Comments: known from skull elements, vertebrae, pedal (foot) elements, and a large claw, it was originally thought that Noasaurus was a Gondwanan equivalent of the sickle-clawed maniraptors of the northern continents, perhaps by analogy with the parallel sabre toothed cats and the South American sabre-toothed marsupials that lived during the same time but in isolation. But restudy of the dissarticulated non-ungueal phalanges of the Argentinean Noasaurus leali and Ligabueino andesi revealed that the supposed raptorial claw of the second pedal digit of N. leali actually belongs to the first or second finger of the manus (hand), and the non-ungual phalanges previously attributed to the feet of both genera also pertain to the hand. This also blurs the distinctions between Noasauridae and Velocisauridae. (Agnolin & Chiarelli 2010) MAK120211

Masiakasaurus knopfleri
Composite skeletal reconstruction of Masiakasaurus knopfleri in left lateral view, showing recovered (white) and missing (gray) elements. Illustration and caption from Carrano et al 2011 fig.1

Masiakasaurus knopfleri Sampson et al., 2001

Horizon: Maevarano Formation of northwestern Madagascar. (Middle Maastrichtian)

Phylogeny: Noasauridae ::: *

Size: about 2 meters long

Comments: By far the most completely known noasaurid, Masiakasaurus was first described from disassociated elements representing nearly 40% of the skeleton, and now known from abundant new materials that help further resolve its phylogenetic status, including most of the skull and about 65% of the skeletal elements, permitting a much more accurate reconstruction, and greater insight into the specializations of noasaurids in general. Carrano et al 2011. AUnfortunately the incompleteness of other noasaurid taxa means there are few opportunities for detailed comparisons.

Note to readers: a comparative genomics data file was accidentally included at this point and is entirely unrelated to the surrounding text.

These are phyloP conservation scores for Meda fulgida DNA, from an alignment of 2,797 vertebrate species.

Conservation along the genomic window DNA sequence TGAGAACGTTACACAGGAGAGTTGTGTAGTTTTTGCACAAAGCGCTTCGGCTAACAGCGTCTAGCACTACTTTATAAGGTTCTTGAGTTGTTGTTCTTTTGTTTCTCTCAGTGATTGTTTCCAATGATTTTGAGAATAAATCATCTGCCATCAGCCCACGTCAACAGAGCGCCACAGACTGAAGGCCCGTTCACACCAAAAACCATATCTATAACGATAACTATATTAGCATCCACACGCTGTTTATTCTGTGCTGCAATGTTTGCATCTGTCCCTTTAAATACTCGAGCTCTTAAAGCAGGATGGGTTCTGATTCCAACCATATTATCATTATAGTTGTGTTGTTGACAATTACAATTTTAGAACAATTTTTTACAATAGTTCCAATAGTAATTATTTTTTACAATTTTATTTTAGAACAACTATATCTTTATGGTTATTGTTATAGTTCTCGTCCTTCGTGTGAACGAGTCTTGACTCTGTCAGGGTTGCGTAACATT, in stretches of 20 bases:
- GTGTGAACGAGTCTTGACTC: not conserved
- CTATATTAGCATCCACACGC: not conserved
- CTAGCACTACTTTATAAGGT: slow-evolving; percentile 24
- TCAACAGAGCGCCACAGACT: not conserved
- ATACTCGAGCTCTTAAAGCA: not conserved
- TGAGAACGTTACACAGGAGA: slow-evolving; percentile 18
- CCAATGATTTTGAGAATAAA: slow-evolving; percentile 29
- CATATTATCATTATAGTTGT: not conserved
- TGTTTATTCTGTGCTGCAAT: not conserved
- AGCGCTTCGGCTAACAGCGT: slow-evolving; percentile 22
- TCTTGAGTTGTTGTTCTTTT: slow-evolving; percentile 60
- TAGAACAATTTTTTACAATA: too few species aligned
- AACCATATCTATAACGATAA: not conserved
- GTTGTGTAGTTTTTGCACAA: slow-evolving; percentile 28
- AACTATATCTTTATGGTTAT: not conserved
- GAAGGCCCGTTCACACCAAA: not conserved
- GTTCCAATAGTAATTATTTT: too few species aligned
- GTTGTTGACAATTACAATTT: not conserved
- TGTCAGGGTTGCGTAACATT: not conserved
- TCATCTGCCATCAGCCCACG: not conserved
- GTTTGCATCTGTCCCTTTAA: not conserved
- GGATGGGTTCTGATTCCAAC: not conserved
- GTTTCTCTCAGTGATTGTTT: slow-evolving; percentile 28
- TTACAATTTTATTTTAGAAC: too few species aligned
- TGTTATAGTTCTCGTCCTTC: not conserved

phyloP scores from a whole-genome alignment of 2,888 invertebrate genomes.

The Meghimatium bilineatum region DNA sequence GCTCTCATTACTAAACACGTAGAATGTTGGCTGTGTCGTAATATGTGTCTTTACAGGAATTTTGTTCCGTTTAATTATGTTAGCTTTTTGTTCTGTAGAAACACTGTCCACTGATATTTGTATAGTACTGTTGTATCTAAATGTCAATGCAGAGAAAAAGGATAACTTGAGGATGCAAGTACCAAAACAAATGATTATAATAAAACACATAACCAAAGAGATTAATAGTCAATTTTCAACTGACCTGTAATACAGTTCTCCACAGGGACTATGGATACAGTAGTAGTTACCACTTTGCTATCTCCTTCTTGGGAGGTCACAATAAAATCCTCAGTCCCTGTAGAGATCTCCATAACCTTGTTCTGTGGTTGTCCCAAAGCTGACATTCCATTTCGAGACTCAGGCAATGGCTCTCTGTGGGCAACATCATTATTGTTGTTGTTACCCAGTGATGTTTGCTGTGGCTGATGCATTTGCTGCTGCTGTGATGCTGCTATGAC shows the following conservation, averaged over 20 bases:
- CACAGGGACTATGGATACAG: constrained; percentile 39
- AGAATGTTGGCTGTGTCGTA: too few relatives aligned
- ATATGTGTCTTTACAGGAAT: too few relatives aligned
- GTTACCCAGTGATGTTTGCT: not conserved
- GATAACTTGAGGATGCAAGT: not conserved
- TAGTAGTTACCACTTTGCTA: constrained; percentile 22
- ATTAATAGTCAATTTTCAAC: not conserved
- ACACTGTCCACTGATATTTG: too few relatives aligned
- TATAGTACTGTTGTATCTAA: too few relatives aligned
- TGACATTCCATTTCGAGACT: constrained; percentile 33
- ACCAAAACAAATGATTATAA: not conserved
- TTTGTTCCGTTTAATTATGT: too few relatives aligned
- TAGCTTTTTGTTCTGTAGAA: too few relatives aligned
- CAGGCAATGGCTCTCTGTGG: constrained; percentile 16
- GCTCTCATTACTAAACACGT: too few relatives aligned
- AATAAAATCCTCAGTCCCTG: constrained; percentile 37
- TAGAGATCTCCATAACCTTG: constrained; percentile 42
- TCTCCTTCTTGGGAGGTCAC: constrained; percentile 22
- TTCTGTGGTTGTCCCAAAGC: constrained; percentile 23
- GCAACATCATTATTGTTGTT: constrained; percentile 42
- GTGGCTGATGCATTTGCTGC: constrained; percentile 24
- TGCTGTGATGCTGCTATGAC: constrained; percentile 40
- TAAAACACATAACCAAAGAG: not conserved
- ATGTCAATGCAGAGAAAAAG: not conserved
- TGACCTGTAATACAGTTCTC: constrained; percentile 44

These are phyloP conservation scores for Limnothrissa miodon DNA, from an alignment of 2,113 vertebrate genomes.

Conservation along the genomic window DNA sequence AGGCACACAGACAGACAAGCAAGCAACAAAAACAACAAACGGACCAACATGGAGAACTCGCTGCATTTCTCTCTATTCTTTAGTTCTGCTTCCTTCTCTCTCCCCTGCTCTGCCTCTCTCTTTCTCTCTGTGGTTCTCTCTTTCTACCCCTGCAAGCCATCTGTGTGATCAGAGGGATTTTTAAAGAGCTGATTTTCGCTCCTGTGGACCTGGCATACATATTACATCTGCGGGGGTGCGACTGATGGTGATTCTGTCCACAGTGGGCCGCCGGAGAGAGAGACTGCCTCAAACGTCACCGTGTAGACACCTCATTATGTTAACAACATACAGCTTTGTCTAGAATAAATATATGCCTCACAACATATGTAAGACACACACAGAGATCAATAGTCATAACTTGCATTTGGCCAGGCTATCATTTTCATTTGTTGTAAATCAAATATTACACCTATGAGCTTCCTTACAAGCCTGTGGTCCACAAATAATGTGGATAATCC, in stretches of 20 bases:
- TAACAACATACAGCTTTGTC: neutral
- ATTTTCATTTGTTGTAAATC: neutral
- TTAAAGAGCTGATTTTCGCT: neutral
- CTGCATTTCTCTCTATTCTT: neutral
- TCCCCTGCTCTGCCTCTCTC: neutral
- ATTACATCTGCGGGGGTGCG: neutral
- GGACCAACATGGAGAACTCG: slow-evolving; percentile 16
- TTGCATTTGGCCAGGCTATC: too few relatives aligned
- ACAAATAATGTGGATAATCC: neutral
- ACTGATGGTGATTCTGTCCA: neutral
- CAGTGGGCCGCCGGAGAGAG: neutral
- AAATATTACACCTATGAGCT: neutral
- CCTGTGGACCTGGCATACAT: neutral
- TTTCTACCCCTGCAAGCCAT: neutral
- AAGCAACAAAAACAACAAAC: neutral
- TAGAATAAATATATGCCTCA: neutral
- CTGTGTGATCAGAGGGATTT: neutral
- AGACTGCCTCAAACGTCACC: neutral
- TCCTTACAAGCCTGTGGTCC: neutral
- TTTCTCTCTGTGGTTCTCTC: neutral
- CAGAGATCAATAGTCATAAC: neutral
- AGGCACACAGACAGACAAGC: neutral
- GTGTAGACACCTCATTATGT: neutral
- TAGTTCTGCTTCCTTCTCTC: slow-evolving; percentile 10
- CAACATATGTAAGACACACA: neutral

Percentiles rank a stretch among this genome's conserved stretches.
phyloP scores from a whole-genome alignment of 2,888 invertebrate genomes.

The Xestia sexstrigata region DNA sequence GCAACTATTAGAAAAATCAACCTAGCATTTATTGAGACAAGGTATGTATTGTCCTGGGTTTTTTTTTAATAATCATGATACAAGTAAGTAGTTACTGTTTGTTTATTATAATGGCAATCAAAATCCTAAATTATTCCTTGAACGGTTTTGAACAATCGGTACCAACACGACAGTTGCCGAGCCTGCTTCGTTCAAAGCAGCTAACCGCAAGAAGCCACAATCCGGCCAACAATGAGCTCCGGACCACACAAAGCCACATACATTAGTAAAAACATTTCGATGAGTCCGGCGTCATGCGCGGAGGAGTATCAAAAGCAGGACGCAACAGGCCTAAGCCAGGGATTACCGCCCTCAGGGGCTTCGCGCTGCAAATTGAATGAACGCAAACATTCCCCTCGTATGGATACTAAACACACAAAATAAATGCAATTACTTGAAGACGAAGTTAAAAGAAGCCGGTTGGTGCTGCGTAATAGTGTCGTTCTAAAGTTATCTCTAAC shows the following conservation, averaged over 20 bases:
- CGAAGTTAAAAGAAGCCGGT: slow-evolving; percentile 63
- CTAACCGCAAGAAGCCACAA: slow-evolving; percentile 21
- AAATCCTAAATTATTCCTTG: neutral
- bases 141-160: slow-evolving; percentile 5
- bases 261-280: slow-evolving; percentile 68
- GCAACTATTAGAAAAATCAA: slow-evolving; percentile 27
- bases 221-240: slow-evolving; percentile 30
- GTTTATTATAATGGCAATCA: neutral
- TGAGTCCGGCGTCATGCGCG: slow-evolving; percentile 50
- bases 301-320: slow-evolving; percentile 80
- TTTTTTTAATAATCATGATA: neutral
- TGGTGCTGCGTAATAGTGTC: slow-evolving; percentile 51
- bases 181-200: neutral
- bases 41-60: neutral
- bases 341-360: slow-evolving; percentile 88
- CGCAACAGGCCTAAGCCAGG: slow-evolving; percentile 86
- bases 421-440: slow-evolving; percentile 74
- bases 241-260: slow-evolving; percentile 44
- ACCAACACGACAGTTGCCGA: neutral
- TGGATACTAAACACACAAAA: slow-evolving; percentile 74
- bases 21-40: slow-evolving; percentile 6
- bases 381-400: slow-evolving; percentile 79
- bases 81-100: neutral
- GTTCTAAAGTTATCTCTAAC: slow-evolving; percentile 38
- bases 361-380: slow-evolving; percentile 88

Masiakasaurus was highly unusual by its forward-jutting teeth, indicating a specialized diet, probably piscivous. The forelimbs, although much shorter than the hindlimbs, were not vestigal in the way they are in abelisaurids. The type species, Masiakasaurus knopfleri, was named after the musician Mark Knopfler, the guitarist and singer/songwriter of the band Dire Straits, whose music inspired expedition crews.

Laevisuchus indicus Huene and Matley, 1933

Horizon: Lower Lameta Group, Madhya Pradesh, India Age: mid-late Maastrichtian

Phylogeny: Noasauridae ::: *

Length: estimated about 2 meters

Comments: known only from a few vertebrae, this theropod has previously been considered a coelurid, but has more recently been shown to probably be a small abelisaurian. Th vertebrae share some synapomorphies with Masiakasaurus and Noasaurus, so all three can be placed in the Noasauridae (Carrano et al. 2002; Carrano & Sampson 2008). This is only one of a large number of small, poorly known forms are known from the Lameta Beds (Coeluroides, Compsosuchus, Dryptosauroides, Jubbulpuria, Laevisuchus, Lametasaurus, and Ornithomimoides). Whilst most likely Ceratosaurian, their relation to the abelisaurids is not clear, although at least some if not all are probably synonyms, and belong to the Noasauridae (Carrano & Sampson 2008, Carrano et al 2011) MAK120211

Velocisaurus unicus Bonaparte, 1991

Horizon: Neuquen, Argentina (Coniacian/Santonian)

Phylogeny: Noasauridae ::: *

Length: estimated about 1.2 meters

Comments: known only from a partial hindlimb, this was a small swift-running animal. Originally placed in its own family, Velocisauridae, it now appears to be a Noasaurid. The middle metatarsal bone in the foot is greatly enlargened, while the outer ones were reduced. the reduction of metatarsal II, the same as with Masiakasaurus and Noasaurus. Although probably an adaptation for running, it is the opposite to that of many running coelurosaurs (whose outer metatarsals became stronger, greatly reducing the inner one). The toe proportions suggest it fed like a chicken, through scratching at the ground. MAK990512 120211